“I’m very concerned that we may experience alien marine microorganisms, plants, algae, or small animals attaching themselves to ships’ hulls navigating through the Caledonian Canal, of which Loch Ness is a major part, from the North Sea or the Atlantic ocean”, Professor Kettle of The
Loch Ness Official Research Programme said.
One of the oldest and most highly respected Nessie monster hunters, Professor Kettle has been maintaining a watching brief on the threats of radiation, Covid, bird flu other toxins that are placing the life of our oldest plesiosaur in great danger. He has promised to continue to analyse core samples.
Locals are beginning to fear that novel coronavirus (COVID19) may have infected Nessie and possibly killed the creature(s). No credible sightings of the monster have been made since the lock-down of Scotland began a month ago.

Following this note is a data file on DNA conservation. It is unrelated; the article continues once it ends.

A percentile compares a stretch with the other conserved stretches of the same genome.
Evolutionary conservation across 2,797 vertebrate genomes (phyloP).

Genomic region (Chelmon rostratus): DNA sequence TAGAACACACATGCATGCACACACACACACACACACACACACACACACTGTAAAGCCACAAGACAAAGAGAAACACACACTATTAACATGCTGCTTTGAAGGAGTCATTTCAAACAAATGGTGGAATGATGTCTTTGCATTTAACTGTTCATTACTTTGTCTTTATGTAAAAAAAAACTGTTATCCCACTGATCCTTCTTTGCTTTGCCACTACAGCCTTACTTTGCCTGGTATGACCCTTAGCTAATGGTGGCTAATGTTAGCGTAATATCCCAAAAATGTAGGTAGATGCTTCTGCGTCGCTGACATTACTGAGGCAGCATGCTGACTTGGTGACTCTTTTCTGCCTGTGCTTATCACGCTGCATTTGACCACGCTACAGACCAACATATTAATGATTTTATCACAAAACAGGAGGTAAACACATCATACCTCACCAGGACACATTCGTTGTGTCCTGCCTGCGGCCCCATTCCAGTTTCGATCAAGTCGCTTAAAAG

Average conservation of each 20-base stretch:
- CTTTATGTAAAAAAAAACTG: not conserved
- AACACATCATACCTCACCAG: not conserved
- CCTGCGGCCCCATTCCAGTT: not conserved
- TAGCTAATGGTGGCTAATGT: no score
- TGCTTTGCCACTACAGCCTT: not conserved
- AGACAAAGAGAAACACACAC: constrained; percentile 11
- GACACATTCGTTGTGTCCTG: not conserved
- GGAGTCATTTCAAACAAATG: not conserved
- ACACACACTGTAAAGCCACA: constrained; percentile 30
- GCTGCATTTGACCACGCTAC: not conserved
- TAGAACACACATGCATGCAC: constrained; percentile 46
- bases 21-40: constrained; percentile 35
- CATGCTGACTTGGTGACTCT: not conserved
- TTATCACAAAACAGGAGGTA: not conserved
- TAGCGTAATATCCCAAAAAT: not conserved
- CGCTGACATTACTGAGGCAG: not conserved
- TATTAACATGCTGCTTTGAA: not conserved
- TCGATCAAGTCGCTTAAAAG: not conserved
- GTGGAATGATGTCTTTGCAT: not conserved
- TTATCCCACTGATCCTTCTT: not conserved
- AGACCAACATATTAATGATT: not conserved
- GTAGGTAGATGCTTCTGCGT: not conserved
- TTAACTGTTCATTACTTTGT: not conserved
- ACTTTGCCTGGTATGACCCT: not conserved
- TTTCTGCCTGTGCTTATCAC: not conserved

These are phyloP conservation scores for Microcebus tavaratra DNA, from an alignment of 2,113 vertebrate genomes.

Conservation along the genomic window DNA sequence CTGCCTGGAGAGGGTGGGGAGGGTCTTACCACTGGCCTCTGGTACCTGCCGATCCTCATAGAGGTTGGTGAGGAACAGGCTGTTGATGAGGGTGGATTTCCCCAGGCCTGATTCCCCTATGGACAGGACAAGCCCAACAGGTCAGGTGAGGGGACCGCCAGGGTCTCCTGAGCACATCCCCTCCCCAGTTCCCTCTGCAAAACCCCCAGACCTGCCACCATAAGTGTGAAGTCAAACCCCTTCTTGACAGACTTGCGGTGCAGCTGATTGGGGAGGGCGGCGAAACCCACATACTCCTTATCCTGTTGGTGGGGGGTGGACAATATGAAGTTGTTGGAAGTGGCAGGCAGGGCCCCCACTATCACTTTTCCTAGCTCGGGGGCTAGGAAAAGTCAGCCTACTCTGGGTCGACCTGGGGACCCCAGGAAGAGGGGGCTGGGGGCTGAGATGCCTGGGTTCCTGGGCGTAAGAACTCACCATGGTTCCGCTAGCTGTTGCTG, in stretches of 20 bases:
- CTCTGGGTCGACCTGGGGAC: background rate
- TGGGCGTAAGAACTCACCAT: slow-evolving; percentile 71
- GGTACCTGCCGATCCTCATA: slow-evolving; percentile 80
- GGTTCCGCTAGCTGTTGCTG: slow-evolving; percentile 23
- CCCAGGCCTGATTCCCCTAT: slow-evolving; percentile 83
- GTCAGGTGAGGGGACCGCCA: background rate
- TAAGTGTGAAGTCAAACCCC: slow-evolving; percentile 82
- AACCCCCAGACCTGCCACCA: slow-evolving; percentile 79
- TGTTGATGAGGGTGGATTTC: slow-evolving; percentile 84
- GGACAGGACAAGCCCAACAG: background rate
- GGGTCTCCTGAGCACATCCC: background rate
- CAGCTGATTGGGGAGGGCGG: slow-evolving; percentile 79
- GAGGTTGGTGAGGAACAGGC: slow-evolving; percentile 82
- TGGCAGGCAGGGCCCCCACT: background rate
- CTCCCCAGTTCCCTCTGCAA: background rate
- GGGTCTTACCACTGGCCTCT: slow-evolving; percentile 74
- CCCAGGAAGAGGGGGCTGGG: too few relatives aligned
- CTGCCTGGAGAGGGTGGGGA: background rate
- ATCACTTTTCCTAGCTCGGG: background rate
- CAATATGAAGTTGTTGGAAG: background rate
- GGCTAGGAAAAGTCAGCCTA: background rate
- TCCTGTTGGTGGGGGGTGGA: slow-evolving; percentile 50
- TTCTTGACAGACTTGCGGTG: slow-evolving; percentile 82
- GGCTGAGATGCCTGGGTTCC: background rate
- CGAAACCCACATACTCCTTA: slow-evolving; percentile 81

“We know that the Loch Ness Monster is a prehistoric creature and therefore shares DNA with modern birds and animals. In fact, birds are descendants of the dinosaurs and that is why recent outbreaks of Avian Flu have also placed the cryptid at risk”, Professor Kettle – leader of the Loch Ness Investigative Research Project said.
The government has passed laws preventing tourists from visiting the Highlands of Scotland until further notice and all non-essential businesses are closed. All we can do is hope that Nessie is safe and will be seen again soon.